The U.S. non-farm payroll presented a slightly higher than expected: 211K jobs were added in November. The ADP report estimated a gain of 217K jobs and the market expectations were at 201K for November. The growth in wages also rose to 2.3% — not as high as last month but still higher than in previous months. There were also upward revisions. The main sectors that expanded were in construction, professional and technical services, and health care, while mining and inflation lost jobs. The rate of unemployment remained flat at 5%. The U.S. dollar strengthened against the Euro and yen; gold and silver rallied.
The U6 unemployment measurement, a broader measure of unemployment, inched up to 9.9%. In terms of revisions, there was a total upward revision of 35K for October and September combined.
In November, the rate of U.S. unemployment was still 0.8 percent points below the rate recorded in November 2014.
The number of unemployed persons also (7.937 million) rose by 29K in November compared to the previous month. The civilian labor force grew by 273K. So there was a gain in number of people participating in the labor force and modest gain in the number of unemployed. Thus, the participation rate edged up at 62.5%.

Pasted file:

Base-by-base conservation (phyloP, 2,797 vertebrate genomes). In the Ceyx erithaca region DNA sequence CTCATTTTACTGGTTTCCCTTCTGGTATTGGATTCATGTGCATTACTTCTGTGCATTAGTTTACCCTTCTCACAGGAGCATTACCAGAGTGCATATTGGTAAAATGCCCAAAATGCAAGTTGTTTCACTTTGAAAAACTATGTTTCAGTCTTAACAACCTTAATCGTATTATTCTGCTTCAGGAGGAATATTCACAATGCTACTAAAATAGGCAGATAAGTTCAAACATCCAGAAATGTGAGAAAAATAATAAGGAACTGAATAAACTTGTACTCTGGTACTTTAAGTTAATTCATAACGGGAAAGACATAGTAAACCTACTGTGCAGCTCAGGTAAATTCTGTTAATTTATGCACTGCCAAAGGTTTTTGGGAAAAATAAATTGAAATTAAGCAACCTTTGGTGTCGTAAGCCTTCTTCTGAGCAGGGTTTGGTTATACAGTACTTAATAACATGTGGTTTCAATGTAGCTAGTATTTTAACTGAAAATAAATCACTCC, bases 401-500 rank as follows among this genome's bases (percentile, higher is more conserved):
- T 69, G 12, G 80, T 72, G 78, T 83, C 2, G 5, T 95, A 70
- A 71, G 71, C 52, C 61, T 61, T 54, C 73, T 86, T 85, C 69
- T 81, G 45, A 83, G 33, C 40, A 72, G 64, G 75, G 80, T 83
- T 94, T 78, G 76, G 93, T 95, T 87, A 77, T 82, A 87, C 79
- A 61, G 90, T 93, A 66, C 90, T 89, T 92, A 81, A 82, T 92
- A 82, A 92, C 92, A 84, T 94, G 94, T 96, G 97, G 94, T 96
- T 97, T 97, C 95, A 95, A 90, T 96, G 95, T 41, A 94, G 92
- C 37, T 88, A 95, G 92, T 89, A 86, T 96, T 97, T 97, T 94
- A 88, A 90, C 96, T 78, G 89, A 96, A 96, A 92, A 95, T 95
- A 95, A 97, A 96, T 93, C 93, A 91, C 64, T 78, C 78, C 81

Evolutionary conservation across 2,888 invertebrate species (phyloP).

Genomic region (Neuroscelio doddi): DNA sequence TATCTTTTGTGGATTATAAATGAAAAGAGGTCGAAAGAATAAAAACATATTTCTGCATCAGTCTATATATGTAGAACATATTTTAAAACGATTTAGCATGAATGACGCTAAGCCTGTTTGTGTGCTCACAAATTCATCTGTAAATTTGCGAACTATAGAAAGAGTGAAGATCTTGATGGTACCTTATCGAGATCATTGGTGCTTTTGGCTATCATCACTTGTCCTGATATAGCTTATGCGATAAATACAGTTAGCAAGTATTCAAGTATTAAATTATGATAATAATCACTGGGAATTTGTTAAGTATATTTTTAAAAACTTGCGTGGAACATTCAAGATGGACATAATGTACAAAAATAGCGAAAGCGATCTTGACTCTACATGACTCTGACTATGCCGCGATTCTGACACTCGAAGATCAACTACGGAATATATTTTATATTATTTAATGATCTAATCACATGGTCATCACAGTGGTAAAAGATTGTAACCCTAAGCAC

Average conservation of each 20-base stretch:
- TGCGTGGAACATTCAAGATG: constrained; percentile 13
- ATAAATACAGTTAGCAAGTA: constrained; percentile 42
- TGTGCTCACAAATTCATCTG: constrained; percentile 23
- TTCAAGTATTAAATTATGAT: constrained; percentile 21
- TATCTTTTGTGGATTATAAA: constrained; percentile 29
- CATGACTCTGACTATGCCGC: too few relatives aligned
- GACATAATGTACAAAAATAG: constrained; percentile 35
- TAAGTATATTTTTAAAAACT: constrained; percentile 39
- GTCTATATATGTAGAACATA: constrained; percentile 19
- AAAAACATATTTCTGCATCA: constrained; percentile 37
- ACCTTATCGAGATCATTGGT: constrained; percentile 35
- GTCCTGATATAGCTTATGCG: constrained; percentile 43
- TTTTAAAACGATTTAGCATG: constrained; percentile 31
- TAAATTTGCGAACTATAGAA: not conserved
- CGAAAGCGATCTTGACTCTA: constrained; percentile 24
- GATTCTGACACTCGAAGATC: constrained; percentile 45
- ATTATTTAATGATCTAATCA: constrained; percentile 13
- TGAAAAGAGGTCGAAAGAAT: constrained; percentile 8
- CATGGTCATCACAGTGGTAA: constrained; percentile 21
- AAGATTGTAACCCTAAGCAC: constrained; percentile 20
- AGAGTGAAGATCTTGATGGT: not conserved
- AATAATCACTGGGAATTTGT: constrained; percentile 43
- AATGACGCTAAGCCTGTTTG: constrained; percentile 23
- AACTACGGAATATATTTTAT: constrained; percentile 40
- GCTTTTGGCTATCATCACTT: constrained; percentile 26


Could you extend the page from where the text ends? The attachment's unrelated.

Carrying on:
Finally, wages grew in November compared to October – the hourly earnings reached $25.25 per hour — a bump of 4 cents or 0.2%; wages rose by an annual gain of 2.3%, year on year.
So where the labor market is heading?
The recent NFP reports showed strong growth in jobs, stable gain in wages and steady gain in , but little change in unemployment and participation – so basically when the labor market is reaching full employment, which may be lower this time around than it was in previous years, wages tend to pick up. And this is where we are now. For gold and silver, the rally may have been related to a speculative move that led to a rise in their prices.
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